Category Archives: Uncategorised

Asking for evidence from All Trials

I’ve written before about how the statistic “50% of all clinical trials are unpublished”, much beloved of the All Trials campaign, is simply not evidence based.

The charity Sense About Science, who run the All Trials campaign, also run a rather splendid website called “ask for evidence“, which encourages people to ask for evidence when people make dodgy claims.

So I used Sense About Science’s website to ask for evidence from Sense About Science for their claim that 50% of all trials are unpublished.

To their credit, they responded promptly, and pointed me to this article, which they claimed provided the evidence behind their claim.

So how well does it support their claim?

Interestingly, the very first sentence states that they don’t really have evidence. The first paragraph of the document reads as follows:

“We may never know the answer to this question. In some ways, maybe it doesn’t matter. Even one clinical trial left unreported is unacceptable.”

So if they don’t know, why are they making such a confident claim?

As an aside, they are of course spot on in the rest of that paragraph. Even if the proportion of unpublished trials is substantially less than 50%, if it’s greater than zero it’s still too high.

They go on to further emphasise the point that they really don’t know what proportion of trials are unpublished:

“It is clearly not a statistic, and we wouldn’t advocate trying to roll up the results of all the studies listed below to produce something spuriously precise.”

They then go on to explain the complexity of estimating the proportion of unpublished trials. It certainly is complex, and they give a good explanation of why. It’s not a bad document, and even includes some studies showing much higher rates of disclosure that they don’t admit to on their main website article.

But if they understand, as they clearly do, that the claim that half of all trials are unpublished is spuriously precise and that it would be wrong to claim that, why do they do so anyway?

Not only do they make the claim very confidently on their own website,  the claim also often appears in the very many articles that their PR machine churns out. These articles state it as fact, and do not acknowledge the problems that they describe in their background document. You will never see those articles citing the most recent research showing greater than 90% disclosure rates.

This still seems dishonest to me.

The Dianthus blog

Those of you who have known me for some time will know that I used to blog on the website of my old company, Dianthus Medical.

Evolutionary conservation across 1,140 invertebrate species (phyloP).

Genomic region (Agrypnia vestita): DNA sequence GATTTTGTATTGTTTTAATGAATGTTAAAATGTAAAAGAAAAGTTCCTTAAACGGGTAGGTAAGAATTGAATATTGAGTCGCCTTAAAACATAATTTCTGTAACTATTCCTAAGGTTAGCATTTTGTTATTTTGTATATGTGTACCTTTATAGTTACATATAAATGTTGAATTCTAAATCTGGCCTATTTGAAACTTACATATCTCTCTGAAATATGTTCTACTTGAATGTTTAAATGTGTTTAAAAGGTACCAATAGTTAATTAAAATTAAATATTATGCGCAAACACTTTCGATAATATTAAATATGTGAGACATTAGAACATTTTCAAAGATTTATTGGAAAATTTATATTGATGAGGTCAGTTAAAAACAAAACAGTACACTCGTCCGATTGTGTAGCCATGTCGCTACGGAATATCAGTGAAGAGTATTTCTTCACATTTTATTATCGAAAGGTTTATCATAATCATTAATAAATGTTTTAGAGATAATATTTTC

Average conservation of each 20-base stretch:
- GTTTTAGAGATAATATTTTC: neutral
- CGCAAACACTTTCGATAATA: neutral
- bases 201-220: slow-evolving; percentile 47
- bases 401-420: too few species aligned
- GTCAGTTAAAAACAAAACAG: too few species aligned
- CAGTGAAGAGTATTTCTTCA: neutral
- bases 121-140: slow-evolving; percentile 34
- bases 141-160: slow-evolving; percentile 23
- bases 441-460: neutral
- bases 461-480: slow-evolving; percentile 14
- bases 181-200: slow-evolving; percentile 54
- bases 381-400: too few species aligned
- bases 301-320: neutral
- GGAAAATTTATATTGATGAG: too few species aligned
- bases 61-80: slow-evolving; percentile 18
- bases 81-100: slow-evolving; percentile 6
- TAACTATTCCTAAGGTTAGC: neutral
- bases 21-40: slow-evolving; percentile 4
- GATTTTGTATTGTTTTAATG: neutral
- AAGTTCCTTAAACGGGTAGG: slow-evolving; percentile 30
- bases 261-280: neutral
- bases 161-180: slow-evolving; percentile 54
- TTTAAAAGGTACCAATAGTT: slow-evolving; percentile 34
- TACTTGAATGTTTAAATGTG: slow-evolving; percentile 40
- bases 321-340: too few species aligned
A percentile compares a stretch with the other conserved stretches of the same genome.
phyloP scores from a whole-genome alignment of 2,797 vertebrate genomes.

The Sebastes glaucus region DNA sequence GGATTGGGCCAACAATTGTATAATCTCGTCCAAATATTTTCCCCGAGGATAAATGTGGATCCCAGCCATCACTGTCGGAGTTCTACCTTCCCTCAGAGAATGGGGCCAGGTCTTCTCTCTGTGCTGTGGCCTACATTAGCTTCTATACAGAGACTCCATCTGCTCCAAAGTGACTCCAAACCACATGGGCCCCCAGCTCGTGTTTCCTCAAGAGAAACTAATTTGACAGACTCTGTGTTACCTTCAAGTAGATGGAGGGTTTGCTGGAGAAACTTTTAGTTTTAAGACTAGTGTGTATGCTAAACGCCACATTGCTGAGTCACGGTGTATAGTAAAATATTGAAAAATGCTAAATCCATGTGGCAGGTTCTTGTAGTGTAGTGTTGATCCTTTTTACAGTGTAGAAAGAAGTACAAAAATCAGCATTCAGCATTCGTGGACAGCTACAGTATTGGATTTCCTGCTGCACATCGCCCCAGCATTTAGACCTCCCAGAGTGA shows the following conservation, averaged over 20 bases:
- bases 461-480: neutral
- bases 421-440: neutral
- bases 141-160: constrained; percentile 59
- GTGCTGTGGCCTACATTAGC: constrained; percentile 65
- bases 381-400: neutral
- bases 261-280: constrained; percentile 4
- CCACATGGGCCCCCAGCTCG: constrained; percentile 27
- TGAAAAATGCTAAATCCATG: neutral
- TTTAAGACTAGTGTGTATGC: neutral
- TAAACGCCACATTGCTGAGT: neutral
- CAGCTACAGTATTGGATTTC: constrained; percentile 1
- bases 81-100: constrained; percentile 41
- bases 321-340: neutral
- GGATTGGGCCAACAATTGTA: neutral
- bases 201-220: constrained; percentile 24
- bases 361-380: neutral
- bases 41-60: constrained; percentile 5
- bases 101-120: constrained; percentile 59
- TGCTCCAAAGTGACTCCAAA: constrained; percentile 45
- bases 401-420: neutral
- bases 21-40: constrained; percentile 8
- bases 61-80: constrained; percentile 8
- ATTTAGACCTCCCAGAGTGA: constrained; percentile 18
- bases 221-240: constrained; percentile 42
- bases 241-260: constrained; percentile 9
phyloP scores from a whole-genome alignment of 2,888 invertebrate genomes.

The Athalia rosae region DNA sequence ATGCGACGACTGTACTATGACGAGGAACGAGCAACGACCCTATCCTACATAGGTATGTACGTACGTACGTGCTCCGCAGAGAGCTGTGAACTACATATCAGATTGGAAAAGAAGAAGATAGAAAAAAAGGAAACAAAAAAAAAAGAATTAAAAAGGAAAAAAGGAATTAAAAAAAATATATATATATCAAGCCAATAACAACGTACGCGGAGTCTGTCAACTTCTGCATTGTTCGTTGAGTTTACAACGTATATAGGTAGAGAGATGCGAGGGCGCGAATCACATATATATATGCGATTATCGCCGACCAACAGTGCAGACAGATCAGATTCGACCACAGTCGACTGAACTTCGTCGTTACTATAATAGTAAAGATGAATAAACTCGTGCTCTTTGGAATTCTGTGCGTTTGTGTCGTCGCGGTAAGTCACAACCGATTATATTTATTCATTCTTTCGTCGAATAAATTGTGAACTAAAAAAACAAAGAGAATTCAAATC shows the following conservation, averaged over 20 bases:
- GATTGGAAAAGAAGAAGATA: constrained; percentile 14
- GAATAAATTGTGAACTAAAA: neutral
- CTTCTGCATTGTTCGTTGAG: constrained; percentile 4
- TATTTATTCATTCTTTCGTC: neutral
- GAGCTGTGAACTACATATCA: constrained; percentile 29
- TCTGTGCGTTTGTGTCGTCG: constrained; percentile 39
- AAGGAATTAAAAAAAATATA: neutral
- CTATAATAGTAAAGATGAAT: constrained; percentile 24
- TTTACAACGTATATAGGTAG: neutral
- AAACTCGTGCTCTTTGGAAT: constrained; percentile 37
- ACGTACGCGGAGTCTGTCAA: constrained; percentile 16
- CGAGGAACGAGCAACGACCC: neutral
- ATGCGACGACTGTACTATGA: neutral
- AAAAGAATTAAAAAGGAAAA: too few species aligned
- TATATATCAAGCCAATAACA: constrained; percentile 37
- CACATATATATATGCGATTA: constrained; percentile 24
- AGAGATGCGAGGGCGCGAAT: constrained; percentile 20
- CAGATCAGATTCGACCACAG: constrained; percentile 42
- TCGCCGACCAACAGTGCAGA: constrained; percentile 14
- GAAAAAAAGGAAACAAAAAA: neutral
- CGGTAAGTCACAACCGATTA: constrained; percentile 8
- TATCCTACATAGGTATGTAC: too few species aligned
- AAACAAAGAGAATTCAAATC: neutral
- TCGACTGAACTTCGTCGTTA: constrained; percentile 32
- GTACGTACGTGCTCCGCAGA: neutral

Well, Dianthus Medical is no more, but I have preserved the blog for posterity. You can find it again at its original home, If by some remote chance you happen to have any links to any of the old blogposts, they should work again now. All the blogposts have their original URLs.

The Dianthus blog no longer accepts comments, but if you have an urgent need to leave a comment on anything posted there, you are welcome to leave a comment on this page.

I’m back!

Well, 2014 has been an “interesting” year for me. The company that I’d run for 15 years, Dianthus Medical, went bust in July, and I rather suddenly and unexpectedly found myself unemployed. That was not a fun experience.

Happily, I didn’t stay unemployed for long, and in the autumn I started a new job. I must confess to having been a bit nervous about this after having been my own boss since the days when we all used to think Tony Blair was one of the good guys. But I needn’t have worried: my new job has turned out to be a real joy.

Running a business was pretty damn hard work. The silver lining of the cloud that was my business going tits up is that I no longer have to worry about all that business stuff: dealing with endless government-mandated red tape, chasing customers who don’t pay on time, trying to find new business, and all that sort of thing. Now I can just get on with doing all the interesting statistical consultancy that I enjoy.

You may remember that I used to write a blog on the Dianthus Medical website. That site is sadly now defunct, but I do have a backup of all the blogposts and I will get round to putting them back on the internet one of these days.

But anyway, after a little break from blogging while I sorted my life out, I’m back. I hope you’ll come back and visit my new blog and see what interesting things from the world of statistics, medicine, and science move me to write something.